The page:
Camilla J. Van Vooren is Senior Paintings Conservator at the Western Center for the Conservation of Fine Arts in Denver, Colorado. A few years ago, I asked her recently what kind of information conservators need from artists. This was first published in my newsletter, but I think it's important to revisit the topic.
What we desperately need to know from artists, I think, is a structure-and-instruction report which makes specific references to their intent. For example, “If that caviar falls off your work, should I restore it or just go buy fresh caviar?” [Did I mention Camilla has a sense of humor to be envied? She goes on . . . ]
Seriously, what I think would be of immense value would be a form that covers every aspect of the structure of the work. For example, on an oil painting, start with the “auxiliary support”: the stretcher, strainer, panel or board that the art is executed on. Then we would talk about the gesso or ground layer, then the paint film, the varnish, etc. It would be helpful to the artist to keep records of these things for their own future reference.
For each of these categories, the artist would list the brands or types of materials used including technical references, especially if it is an unusual material. If they would include procedural notes such as layering schemes it would be invaluable to future conservators.
Then, they could include notes on the degree to which they would have any part conserved or restored. For example, if the stretcher fails, do you approve of a conservator removing the canvas from the stretcher and replacing it?
In all of the different areas, artists could include condition notes and their thoughts about it with some general comments about their intent at the end. This might be anything from “Do anything necessary to preserve the 2-dimensional image” to “DO NOT VARNISH” to “Let the thing rot. I specifically do not want it to be preserved!”
If we had these types of guidelines from artists, it would be heaven!
Camilla used paintings in the above example–unconventional materials, to be exact–but this advice can be applied to any medium.
Future generations will have no idea what your intent was in making a piece of art or what your intent was for the future of that art. You have to spell it out if it isn't obvious. Not everyone wants their art to be preserved forever. Some artists choose decaying materials on purpose–so that the work changes over time. But you have to make us (especially curators and conservators) aware of your intent.
Keep notes about your working materials, techniques, and intent. If you maintain, as you should, a database of your work, it's easy to add these notes to your computerized inventory.
3 thoughts on “Conservation of Your Artwork: Intent and Keeping Records”
“Future generations will have no idea what your intent was in making a piece of art or what your intent was for the future of that art.”
What a great conversation starter. I think for many of us, it takes years to develop a sense of our ‘intent’, and more years to put that into words. In the meantime, I am a firm believer in A) using the best materials you can afford at any point in your career, and B) recording each completed work digitally (slides in earlier years), and having some sort of easily accessible archive by year, including size, title, price, medium, buyer, agent (whomever the work was purchased though), and current owner and location of any given piece of art. This last bit is often difficult to obtain as many gallery owners do not want to ‘give up’ their clientele, or often don’t even ask (which amazes me).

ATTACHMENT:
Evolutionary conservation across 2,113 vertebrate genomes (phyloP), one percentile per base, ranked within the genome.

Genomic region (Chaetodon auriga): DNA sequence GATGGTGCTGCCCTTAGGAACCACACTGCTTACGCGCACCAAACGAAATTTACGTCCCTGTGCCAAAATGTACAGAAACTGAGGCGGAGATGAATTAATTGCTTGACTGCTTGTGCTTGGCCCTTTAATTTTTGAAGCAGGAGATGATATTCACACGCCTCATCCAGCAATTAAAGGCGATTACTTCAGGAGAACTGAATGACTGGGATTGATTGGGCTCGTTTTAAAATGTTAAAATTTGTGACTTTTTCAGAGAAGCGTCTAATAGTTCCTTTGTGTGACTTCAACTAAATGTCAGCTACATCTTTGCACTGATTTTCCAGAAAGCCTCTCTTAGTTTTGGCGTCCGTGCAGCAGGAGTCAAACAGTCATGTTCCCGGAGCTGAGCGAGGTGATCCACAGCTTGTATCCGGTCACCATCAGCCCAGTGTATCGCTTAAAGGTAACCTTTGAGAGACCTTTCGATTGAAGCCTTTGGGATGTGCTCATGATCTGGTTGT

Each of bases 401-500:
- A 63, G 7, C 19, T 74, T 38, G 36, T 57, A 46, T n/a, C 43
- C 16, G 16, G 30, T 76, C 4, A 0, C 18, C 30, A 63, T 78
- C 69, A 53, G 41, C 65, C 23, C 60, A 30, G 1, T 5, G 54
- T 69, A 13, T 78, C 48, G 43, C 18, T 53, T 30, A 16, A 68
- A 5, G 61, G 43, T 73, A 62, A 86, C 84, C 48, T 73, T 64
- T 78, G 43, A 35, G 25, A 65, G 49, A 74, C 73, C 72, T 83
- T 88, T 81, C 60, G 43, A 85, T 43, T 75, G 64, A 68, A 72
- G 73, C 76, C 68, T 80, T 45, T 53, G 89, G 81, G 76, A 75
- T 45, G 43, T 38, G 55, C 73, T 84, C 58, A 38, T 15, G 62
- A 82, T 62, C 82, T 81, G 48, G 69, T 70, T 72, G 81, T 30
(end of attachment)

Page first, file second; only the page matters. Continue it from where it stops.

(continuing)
PS, I love the caviar analogy! What a hoot!
Thank you for a thoughtful, useful blog.
I think listing materials, in a more specific way can also be a great marketing tool…Say you use the new soybean based gesso, low toxicity walnut oil paint, linen instead of cotton canvas, sustainable wood stretchers, a knife instead of an animal hair brush, no turpentines, natural not chemical varnish, why not tell people? It helps to explain your pricepoints & will also help the conservators in the future…Describing your method too: If you stalked your subject for weeks in order to sketch from life, while your neighbour snapped a photo & traced, why not tell all?
I have been using http://www.fineartregistry.com to inventory works & I list in the description section all materials used…
I’ll definitely have to add some of these ideas into the records I already keep. After trying out printmaking, and realizing how process intensive it is, I started keeping records of my process for all art that I make – it helped in printmaking, but it also helped with painting and drawing, especially if I had to leave a painting for a while and come back to it later.
I actually build a notebook before an exhibition now. Each piece in the exhibition has 1) a summary page, where I brainstorm about the concepts/imagery to be used in the piece including sketches; 2) the developed ‘rough’ that I build on a computer and use as the image to transfer to my final media, be it canvas, paper, etc; 3) a ‘control sheet’, that is simply an Excel spreadsheet that allows me to record different facts about the work as I go. My wife helped me design this last one (she can do math God bless her). It has space for me to record material use, a place to record time (dates for developing the idea, gridding the rough, starting and finishing the transfer of the image, starting and completing the drawing/painting/print. The part that needs the math though is the part for the ratios used in transfers. All I have to do is plug in what the ratio is between my small rough image and the final canvas size, and the Excel sheet will calculate measurements for me. For example, it will tell me if I measure 3/16 of an inch on my rough, how many /16ths that will be on my final canvas. It’s wonderful.